1. Using the Calendar.getTime() and setTime() is safe and won't let you pollute object references.. and...
2. I had a similar discovery with Spring a little while back (...) So it is fair to say if you have the source code of classes you are using, its probably an excellent idea to have a look at it from time to time.

Monday, July 5, 2010

Spring 3: RESTful Web service Support

UPDATE: This has been updated to use JPA and a more real life type object with Id's and the like... Spring 3: RESTful Web service Support Take 2 with JPA

So in between some really long days at work, the usual before release panic and regression defects. I finally completed a simple RESTFul example, before getting into the details, here are a couple facts about RESTFul services.

  • REST stands for Representational State Transfer.
  • Each unique URL is a representation of some object.
  • You can get the contents of that object using an HTTP GET.
  • You may use a POST, PUT, or DELETE to modify the object.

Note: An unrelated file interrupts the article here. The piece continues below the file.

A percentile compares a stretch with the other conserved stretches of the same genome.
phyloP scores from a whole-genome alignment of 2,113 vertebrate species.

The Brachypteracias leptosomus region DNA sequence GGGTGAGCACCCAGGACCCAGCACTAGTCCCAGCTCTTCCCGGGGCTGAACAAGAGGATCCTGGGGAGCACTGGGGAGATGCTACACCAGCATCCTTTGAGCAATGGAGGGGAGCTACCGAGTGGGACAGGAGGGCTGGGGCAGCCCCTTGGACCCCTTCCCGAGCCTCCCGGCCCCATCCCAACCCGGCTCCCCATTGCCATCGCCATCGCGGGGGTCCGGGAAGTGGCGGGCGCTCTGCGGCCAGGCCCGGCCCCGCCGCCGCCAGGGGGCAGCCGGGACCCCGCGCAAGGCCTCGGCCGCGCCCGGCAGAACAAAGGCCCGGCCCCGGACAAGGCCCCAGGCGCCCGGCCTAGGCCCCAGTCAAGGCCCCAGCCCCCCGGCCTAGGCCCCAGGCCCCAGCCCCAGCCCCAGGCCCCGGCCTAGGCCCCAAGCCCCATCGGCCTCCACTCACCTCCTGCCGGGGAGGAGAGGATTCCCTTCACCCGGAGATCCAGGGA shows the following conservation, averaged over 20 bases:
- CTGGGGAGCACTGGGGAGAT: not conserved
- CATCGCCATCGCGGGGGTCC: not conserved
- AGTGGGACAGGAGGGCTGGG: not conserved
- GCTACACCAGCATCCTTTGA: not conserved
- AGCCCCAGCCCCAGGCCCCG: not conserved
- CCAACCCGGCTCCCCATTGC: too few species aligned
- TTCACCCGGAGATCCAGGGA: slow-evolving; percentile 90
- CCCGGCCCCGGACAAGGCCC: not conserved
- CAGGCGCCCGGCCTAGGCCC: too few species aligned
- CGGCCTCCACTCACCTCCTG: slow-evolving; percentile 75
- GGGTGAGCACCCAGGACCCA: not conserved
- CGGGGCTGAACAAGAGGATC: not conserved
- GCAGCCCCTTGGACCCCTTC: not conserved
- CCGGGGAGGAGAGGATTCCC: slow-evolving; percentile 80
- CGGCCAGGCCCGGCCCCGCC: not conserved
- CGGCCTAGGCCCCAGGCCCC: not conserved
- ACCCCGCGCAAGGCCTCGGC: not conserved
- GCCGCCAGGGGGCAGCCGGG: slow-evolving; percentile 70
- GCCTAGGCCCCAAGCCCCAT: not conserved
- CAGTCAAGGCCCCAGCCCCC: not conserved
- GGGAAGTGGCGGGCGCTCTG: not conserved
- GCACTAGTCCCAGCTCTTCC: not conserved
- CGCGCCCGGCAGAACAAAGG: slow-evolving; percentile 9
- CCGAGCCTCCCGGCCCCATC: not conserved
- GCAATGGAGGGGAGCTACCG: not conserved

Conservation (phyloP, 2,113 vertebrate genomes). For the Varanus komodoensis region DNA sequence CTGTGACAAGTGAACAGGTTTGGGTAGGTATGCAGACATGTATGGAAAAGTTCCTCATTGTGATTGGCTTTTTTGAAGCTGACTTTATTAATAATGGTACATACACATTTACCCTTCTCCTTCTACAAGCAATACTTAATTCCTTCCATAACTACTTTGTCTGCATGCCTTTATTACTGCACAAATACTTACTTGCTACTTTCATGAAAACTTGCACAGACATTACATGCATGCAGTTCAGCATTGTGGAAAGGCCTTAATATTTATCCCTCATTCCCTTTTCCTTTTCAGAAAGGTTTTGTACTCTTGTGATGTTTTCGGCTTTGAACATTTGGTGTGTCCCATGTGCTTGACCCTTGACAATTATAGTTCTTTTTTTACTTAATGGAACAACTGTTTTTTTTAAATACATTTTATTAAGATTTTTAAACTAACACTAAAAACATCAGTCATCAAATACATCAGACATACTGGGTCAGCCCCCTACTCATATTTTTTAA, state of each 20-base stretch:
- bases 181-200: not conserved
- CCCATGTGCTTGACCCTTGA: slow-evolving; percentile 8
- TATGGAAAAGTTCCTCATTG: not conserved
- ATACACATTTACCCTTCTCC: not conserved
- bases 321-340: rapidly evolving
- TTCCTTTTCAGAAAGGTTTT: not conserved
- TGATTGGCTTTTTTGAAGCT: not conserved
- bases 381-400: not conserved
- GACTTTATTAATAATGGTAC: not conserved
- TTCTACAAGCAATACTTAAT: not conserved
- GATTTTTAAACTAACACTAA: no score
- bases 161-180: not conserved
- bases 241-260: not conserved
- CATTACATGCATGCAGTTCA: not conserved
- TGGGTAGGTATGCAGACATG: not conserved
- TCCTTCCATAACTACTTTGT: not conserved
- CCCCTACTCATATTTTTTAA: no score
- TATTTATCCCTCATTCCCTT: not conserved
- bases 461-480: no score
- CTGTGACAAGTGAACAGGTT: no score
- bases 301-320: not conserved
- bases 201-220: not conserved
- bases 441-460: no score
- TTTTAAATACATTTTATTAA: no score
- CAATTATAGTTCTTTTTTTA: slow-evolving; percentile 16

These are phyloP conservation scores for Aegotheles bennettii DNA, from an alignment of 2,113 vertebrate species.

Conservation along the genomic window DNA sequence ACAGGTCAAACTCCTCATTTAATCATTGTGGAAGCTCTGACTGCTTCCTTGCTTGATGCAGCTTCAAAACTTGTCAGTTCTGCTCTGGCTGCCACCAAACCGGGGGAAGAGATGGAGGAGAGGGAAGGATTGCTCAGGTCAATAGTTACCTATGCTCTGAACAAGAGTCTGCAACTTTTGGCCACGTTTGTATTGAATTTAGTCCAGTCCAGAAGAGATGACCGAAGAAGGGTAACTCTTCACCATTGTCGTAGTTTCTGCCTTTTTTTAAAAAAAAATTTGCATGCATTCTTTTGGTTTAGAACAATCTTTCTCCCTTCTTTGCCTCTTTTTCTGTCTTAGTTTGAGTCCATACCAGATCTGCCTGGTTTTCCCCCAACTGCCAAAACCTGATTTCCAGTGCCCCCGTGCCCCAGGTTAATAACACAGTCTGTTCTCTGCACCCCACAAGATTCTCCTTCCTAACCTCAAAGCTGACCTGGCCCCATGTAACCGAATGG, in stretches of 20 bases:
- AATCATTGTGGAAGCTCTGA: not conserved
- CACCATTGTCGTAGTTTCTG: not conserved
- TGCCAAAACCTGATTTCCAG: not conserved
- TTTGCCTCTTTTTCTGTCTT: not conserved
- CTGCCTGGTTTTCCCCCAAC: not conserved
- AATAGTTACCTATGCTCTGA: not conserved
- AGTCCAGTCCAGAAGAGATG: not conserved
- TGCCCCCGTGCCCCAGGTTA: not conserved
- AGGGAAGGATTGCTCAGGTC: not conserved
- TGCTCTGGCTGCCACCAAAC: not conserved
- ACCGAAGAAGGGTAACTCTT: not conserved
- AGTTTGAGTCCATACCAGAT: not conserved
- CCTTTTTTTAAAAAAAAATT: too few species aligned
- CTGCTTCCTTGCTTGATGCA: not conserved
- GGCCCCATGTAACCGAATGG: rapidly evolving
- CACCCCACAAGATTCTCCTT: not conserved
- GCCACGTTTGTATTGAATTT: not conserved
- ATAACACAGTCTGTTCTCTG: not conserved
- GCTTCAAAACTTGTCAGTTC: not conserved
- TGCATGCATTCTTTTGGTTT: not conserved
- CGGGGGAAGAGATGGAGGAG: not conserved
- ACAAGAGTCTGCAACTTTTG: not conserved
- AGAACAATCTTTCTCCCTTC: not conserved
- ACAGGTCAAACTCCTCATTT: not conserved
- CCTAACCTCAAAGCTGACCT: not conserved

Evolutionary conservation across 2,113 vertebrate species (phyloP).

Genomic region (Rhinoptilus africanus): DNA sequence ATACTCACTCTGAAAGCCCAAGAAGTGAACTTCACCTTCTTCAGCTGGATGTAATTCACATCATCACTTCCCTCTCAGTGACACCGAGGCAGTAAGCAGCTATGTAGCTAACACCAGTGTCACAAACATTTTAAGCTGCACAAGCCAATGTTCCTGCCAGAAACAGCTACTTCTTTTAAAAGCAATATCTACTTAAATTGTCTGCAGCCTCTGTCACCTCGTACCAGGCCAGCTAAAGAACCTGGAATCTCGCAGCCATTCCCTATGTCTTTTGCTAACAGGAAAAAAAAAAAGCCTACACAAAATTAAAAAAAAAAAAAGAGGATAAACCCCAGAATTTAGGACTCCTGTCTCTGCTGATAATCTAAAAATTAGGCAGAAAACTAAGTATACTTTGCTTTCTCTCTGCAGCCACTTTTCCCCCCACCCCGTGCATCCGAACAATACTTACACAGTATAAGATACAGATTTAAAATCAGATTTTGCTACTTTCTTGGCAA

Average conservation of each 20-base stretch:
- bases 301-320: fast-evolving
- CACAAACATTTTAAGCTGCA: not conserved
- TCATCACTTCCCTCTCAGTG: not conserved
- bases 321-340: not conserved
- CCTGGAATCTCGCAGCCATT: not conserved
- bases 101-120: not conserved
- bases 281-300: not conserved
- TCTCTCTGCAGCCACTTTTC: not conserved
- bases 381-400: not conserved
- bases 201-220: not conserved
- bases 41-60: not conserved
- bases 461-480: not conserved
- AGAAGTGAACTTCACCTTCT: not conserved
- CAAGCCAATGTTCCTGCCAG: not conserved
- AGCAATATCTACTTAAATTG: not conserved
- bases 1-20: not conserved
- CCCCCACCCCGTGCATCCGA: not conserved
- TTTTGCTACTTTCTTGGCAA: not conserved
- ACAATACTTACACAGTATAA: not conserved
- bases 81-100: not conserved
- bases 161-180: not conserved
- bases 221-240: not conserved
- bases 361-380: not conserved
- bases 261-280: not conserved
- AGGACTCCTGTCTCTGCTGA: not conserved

• It is not necessary to use XML as a data format, so for small amounts of data it can be significantly lighter on bandwidth.
  • REST as a protocol does not define any form of message envelope.
  • REST takes advantage of HTTP caches. (A cache can't to do anything a POST; but they can cache GETs and expire those entries based on PUTs and DELETEs.).
  • The Sun specification for RESTFul webservices can be found atJAX-RS
  • Spring does not directly support or implement the JAX-RS spec but instead RESTful functionality is added to feature Spring MVC.

As with my other examples all the source code, config and POM files are available in SVN

As we are exposing information via HTTP this is going to be a web project. I won't be going into details of compiling and deploying a web application, but will go through all the required parts
Starting with the web.xml:

The DispatcherServlet will receive the request it will then, based on the servlet mapping
go looking for "Spring3RESTFul-servlet.xml" which in turn defines the controller and view (which are dynamically searched for and created):